A child with the disorder may have an unusual-looking face or a hard time swallowing, among the many health issues it can cause.
How a child will get along with the condition varies. Some have near-normal development while others never go beyond a 5-month-old level. There’s no cure, but supportive care helps in some cases. It can be life-threatening for some kids, but other children grow into adulthood.
Because there is such of wide range of complications, you should seek out a specialist in this condition.
During pregnancy, a baby’s brain should develop many folds and wrinkles as it grows. These folds allow the brain to function normally. In rare cases during the 9th and 12th weeks, this does not happen. The brain is mostly smooth and forms few wrinkles.
Infants can have this condition by itself. You may hear a doctor call it “isolated lissencephaly sequence.”
Other children can have it as a result of another condition. Some that might go along with it are:
- Miller-Dieker syndrome. Kids with this tend to have large foreheads, small jaws and other facial issues. They may grow more slowly and have breathing problems.
- Norman-Roberts syndrome. Complications can include wide-set eyes, seizures, and reduced mental abilities.
- Walker-Warburg syndrome. This causes severe muscle weakness and wasting.
About 1 in every 100,000 babies is born with lissencephaly.
Researchers have found that a problem in any one of several different genes can cause it. Most of these gene changes aren’t necessarily passed down from a parent. Instead, they can appear at random in a person’s genetic makeup when there is no family history of the condition.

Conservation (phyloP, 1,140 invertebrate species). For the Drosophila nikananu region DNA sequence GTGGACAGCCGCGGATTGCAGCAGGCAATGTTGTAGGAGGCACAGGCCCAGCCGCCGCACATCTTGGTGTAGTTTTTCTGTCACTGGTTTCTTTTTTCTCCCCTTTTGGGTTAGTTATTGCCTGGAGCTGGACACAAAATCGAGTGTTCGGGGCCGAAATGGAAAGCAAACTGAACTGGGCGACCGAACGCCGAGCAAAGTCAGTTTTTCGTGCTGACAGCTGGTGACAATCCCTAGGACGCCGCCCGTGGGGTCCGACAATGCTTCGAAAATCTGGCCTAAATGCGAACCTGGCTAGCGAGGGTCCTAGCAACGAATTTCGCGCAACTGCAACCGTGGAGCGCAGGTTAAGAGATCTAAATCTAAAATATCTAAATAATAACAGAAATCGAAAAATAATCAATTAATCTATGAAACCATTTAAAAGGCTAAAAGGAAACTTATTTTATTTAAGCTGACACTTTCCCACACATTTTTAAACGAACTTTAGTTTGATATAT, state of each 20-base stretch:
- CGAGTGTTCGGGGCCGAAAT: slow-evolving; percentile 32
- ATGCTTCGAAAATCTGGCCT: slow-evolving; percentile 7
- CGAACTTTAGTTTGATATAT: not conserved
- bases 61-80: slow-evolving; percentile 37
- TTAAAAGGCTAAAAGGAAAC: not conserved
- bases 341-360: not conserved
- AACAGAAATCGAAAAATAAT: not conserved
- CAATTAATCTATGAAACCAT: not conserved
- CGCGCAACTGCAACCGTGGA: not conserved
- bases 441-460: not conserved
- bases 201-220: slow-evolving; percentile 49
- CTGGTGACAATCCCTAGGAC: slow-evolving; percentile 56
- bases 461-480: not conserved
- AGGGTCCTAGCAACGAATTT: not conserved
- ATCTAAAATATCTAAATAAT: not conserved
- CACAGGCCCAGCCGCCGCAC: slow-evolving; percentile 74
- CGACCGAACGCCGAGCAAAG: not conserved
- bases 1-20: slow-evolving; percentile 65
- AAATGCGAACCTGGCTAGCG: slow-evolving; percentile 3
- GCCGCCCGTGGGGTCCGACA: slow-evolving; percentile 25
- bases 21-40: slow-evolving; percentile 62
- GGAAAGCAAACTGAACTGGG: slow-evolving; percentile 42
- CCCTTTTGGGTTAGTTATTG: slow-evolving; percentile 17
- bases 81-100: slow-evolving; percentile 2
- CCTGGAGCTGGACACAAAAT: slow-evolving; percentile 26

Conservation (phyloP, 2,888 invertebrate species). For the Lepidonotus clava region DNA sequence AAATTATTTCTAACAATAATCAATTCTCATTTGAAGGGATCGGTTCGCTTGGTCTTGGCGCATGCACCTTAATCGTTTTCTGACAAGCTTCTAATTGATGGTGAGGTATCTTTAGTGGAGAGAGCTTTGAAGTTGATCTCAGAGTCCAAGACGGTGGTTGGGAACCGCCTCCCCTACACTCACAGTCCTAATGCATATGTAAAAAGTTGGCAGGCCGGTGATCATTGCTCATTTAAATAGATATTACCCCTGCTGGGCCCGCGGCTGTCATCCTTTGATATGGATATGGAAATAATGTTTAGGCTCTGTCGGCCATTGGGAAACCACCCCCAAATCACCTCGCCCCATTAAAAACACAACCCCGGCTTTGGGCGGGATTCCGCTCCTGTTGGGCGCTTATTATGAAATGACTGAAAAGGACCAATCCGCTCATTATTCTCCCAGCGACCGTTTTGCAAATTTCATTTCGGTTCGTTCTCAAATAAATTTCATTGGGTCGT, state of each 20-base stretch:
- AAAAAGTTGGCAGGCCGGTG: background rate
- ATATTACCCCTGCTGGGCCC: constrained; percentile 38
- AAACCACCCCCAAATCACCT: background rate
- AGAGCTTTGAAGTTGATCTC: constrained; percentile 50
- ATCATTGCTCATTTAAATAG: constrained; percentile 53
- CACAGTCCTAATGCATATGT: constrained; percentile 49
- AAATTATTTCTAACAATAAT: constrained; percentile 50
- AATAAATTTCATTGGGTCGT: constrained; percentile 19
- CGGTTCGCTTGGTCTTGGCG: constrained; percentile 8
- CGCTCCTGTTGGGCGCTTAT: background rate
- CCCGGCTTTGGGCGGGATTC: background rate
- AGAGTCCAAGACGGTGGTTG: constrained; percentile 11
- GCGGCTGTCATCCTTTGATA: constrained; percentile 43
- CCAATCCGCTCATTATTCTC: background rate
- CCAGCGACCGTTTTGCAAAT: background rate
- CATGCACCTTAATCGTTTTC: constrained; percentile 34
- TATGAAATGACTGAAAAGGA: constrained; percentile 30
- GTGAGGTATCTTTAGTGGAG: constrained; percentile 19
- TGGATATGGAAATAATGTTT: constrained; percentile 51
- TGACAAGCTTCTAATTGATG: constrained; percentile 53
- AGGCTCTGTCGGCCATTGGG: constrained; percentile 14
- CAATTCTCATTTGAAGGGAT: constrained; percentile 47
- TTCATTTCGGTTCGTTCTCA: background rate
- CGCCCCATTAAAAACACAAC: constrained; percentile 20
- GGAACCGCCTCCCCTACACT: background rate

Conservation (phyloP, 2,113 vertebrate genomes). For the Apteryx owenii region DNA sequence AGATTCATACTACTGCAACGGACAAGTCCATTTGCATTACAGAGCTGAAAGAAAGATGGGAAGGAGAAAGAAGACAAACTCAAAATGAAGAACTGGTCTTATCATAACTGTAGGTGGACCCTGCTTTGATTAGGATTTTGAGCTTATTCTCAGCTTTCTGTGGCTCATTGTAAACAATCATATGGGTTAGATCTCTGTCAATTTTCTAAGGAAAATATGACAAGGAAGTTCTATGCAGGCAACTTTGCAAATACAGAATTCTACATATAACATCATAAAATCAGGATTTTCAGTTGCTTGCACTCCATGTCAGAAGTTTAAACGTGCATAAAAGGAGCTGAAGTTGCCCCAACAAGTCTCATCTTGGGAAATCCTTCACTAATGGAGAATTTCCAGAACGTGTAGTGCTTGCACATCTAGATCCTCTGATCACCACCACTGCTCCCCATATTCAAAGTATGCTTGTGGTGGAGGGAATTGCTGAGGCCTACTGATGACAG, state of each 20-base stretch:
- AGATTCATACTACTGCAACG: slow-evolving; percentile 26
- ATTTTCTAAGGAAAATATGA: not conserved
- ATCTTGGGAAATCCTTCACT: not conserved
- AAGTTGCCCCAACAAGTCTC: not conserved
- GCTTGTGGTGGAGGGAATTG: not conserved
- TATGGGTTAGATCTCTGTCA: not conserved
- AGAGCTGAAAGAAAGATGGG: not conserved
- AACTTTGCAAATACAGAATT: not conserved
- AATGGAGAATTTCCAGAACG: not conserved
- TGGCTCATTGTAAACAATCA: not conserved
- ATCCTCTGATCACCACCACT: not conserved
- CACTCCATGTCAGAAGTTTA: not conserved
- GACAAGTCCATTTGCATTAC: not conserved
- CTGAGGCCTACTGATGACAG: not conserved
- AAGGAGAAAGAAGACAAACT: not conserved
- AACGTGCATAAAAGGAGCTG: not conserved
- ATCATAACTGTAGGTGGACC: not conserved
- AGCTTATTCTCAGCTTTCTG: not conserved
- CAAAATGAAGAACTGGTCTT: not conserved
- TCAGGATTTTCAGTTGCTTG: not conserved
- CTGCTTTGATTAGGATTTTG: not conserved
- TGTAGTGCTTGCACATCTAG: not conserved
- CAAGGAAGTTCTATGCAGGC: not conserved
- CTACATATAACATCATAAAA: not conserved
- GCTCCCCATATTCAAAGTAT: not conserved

Some people with the condition don’t have changes in any of the genes that are known to be connected with it. They may have irregularities in genes that researchers have not yet identified, or their condition could have other unknown causes.
Some research shows uterine infections during pregnancy could cause the condition. It may also be possible for a baby in the womb to have a stroke that leads to it.
Lissencephaly has varying levels of severity and symptoms.
The condition can stunt the growth of the brain. Infants may have an unusually small head at birth or sometime thereafter. Other possible signs and symptoms may include:
- Difficulty swallowing
- Muscle spasms
- Severe mental and physical challenges
Some kids may never be able to sit, stand, walk or roll over. They might have poor muscle tone. Their hands, fingers, or toes may be deformed.
Other people, however, may develop normally and show few signs of a learning disability.
Infantile spasms, a type of seizure, are common in babies with lissencephaly. About 8 of 10 babies will have them.
These seizures may be undetectable or not appear serious. They don’t cause the type of convulsions that people may imagine a seizure to be. If your baby has infantile spasms, it might look like he is startled or having colic or reflux. But they can be more serious than typical seizures. They can cause brain damage and further hinder your child’s growth. It’s important to seek medical attention right away.
Some 9 out of 10 babies with lissencephaly will develop epilepsy, a type of brain disorder that also causes seizures, within the first year of life.
After a doctor confirms a diagnosis, genetic testing might find a mutation that caused the condition.
Living With It
There is no cure for lissencephaly, but some people can improve over time. Doctors and parents focus on controlling and addressing the symptoms.
Physical, occupational, and speech therapy could help in some cases. People living with the condition might need medications to control seizures.
Children can sit in wheelchairs or chairs that keep them upright. Some might need a feeding tube if they have trouble swallowing.
Trouble with breathing and swallowing -- and seizures -- are common causes of death among people who have lissencephaly.
Parents should remember every case is different. Although some children with the condition don’t live past age 10, others go on to become adults. You should seek out a specialist to give you more information about your child’s condition and support services.